Legislation on MSP transfers
AI has pressed governments to pass legislation to control military, security and police (MSP) transfers to try and ensure that these transfers do not contribute to human rights violations. The most effective legislation:
N applies to government transfers as well as those of private companies; N enforces transparency -- such as documentation allowing for independent scrutiny of transfers.
In formal diplomatic channels direct government-to-government concerns are made through respective foreign affairs ministries.
Concerns are expressed either through the ambassador in the target country seeking a meeting with the government, or through the foreign minister requesting a meeting with the ambassador stationed in her/his country. According to diplomatic protocol, the latter is normally only done where there is an issue of serious concern in the relationship.
In particularly serious cases, governments can recall their ambassadors temporarily -- and suspend diplomatic relations.
Increasingly, bilateral relationships exist through a range of different government departments or ministries, including trade, culture and defence. These contacts also provide important opportunities for representations to be made.
Lobbying home governments to support AI's recommendations is one of the most effective ways AI can generate effective action on behalf of victims of human rights violations.
prisoner of conscience released
Send the right messenger to reach the right target with the right message.
Lobbying by smaller Sections, very often with less influential governments, is as important as AI's lobbying by larger Sections.
N It is damaging both to AI's mission and to the wider human rights movement if only a few governments are vocal and active on human rights.
N In many international governmental forums, including the UN General Assembly, each state has one vote.
N Small countries often take or support selected key initiatives which they might take on as "their" issue.
N Small states often have at least temporary powers, such as when they host major conferences or chair intergovernmental organizations.
In governmental systems where representatives are elected by, and accountable to, constituents or a geographical electorate, action from AI members in these areas is likely to be most effective.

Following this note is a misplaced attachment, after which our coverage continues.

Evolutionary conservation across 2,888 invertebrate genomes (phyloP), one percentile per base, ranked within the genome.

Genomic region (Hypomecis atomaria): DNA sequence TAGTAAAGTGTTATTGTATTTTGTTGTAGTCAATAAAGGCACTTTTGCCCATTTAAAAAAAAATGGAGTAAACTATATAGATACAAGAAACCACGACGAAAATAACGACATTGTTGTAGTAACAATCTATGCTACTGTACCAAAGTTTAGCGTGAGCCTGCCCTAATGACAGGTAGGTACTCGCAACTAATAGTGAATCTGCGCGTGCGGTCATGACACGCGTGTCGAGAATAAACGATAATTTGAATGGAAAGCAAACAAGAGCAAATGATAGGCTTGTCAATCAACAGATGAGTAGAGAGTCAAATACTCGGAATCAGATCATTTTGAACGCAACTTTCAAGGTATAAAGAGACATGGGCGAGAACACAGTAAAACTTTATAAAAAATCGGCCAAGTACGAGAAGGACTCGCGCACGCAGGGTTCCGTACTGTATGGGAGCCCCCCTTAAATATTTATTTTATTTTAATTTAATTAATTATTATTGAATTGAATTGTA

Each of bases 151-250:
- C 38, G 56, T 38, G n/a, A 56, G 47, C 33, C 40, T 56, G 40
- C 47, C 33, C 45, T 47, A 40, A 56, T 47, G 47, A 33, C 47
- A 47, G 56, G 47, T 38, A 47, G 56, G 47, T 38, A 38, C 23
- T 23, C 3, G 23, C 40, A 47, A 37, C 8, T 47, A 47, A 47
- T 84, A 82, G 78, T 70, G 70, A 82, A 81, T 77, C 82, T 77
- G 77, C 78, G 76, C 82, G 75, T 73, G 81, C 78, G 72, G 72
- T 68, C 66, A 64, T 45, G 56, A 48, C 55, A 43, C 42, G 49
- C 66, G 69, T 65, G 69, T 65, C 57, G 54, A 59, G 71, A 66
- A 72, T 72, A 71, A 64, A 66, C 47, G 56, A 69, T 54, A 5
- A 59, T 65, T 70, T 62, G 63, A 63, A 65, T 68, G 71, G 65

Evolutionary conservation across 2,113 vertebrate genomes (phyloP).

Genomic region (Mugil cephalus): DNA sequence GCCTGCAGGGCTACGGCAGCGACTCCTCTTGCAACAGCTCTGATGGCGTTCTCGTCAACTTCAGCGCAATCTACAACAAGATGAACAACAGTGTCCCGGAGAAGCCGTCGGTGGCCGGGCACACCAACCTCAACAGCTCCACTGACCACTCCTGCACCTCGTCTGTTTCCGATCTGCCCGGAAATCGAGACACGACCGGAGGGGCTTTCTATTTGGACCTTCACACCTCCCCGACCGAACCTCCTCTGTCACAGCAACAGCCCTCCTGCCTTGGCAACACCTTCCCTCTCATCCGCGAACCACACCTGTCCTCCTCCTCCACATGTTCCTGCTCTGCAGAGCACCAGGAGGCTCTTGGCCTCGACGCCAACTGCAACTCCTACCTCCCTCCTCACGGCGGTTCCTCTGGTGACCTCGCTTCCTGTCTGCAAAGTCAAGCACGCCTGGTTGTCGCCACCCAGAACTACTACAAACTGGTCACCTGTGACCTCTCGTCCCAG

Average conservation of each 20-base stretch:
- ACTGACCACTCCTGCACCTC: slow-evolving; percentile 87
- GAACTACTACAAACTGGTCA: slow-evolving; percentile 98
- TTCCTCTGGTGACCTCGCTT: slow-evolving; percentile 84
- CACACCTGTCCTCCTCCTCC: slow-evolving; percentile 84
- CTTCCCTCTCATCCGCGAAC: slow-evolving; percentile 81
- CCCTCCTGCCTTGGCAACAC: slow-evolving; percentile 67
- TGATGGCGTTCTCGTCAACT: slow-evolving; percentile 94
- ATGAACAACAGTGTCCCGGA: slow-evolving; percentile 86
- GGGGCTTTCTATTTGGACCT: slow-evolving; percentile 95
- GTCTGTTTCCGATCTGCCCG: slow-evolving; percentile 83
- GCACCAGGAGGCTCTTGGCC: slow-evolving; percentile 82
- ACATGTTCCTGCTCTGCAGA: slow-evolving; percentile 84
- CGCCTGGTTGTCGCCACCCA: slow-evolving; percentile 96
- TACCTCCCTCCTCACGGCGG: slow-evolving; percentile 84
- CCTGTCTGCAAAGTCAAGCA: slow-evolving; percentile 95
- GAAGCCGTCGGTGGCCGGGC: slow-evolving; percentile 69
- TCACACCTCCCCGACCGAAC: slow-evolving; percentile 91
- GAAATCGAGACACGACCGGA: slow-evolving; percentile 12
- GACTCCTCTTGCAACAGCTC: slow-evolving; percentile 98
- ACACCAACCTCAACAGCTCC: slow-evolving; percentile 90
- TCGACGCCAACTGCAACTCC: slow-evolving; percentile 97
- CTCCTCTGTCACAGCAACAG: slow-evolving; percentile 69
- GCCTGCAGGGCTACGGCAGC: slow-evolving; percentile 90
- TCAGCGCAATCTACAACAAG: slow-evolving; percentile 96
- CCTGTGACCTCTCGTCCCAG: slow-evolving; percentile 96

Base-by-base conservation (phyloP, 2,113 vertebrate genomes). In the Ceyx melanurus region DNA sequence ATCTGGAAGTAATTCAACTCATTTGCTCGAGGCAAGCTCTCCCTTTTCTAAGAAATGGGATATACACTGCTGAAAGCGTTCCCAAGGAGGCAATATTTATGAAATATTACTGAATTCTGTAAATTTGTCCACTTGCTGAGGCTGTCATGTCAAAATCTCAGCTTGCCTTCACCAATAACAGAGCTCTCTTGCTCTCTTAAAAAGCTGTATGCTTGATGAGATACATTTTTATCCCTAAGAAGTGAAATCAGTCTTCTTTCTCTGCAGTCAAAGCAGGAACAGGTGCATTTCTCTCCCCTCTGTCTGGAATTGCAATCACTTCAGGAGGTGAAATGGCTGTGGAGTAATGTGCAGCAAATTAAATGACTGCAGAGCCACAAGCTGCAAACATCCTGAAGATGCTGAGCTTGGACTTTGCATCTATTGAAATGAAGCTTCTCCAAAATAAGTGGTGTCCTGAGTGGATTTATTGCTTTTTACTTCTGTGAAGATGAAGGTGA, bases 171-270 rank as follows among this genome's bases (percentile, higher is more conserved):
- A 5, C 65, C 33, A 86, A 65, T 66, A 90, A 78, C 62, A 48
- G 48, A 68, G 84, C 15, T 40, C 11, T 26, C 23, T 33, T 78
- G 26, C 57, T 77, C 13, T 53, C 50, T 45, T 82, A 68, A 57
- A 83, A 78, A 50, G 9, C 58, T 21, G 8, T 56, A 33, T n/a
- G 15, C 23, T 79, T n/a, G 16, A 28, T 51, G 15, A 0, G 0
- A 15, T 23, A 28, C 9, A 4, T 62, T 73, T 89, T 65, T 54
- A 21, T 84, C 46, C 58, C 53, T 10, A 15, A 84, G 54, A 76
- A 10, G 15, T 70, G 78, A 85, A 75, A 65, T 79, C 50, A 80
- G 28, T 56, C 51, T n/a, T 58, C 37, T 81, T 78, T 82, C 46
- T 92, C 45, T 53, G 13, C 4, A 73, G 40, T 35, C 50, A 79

Creating a lobbying strategy
Where are we now?
What were What should
the results? happen?
Make it happen! How?
What should be done?
Why have a lobbying
N It allows best use of limited resources.
N It gives coherence to our work and ensures consistency and impartiality.
N It enables us to identify successes and mistakes.
N It improves our ability to respond flexibly.
Why governments might act on human rights In preparing a lobbying strategy it can be useful to consider why your government might be willing to act on human rights. The reasons might include the following:
N personal commitment of particular ministers or officials;
N the government takes formal commitments to international agreements
N government self-interest, as a good human rights record might promote
economic or other advancement;
N the government is sensitive to its international image and wants to be seen as a
good citizen of the global community;
N there are opportunities for playing a role in international organizations;
N there is pride in national values which accord with international human rights
It is usually harder to overturn a position that people have committed themselves to than to influence the original decision.
Lobbying, as with other campaigning, operates within certain parameters, such as a government's trade, foreign or regional security policy. Sometimes, AI or others may be able to change these parameters through campaigning. On other occasions, AI will not be able to. In these circumstances AI must review its lobbying objectives to ensure they are realistic given the parameters _ or be clear on the reasons for proceeding if they are unrealistic.
"AI representatives could tell many stories of freak events, chance meetings or casual remarks over lunch that had as much impact as a carefully planned lobbying action."
Helena Cook, former director of LIOP at the IS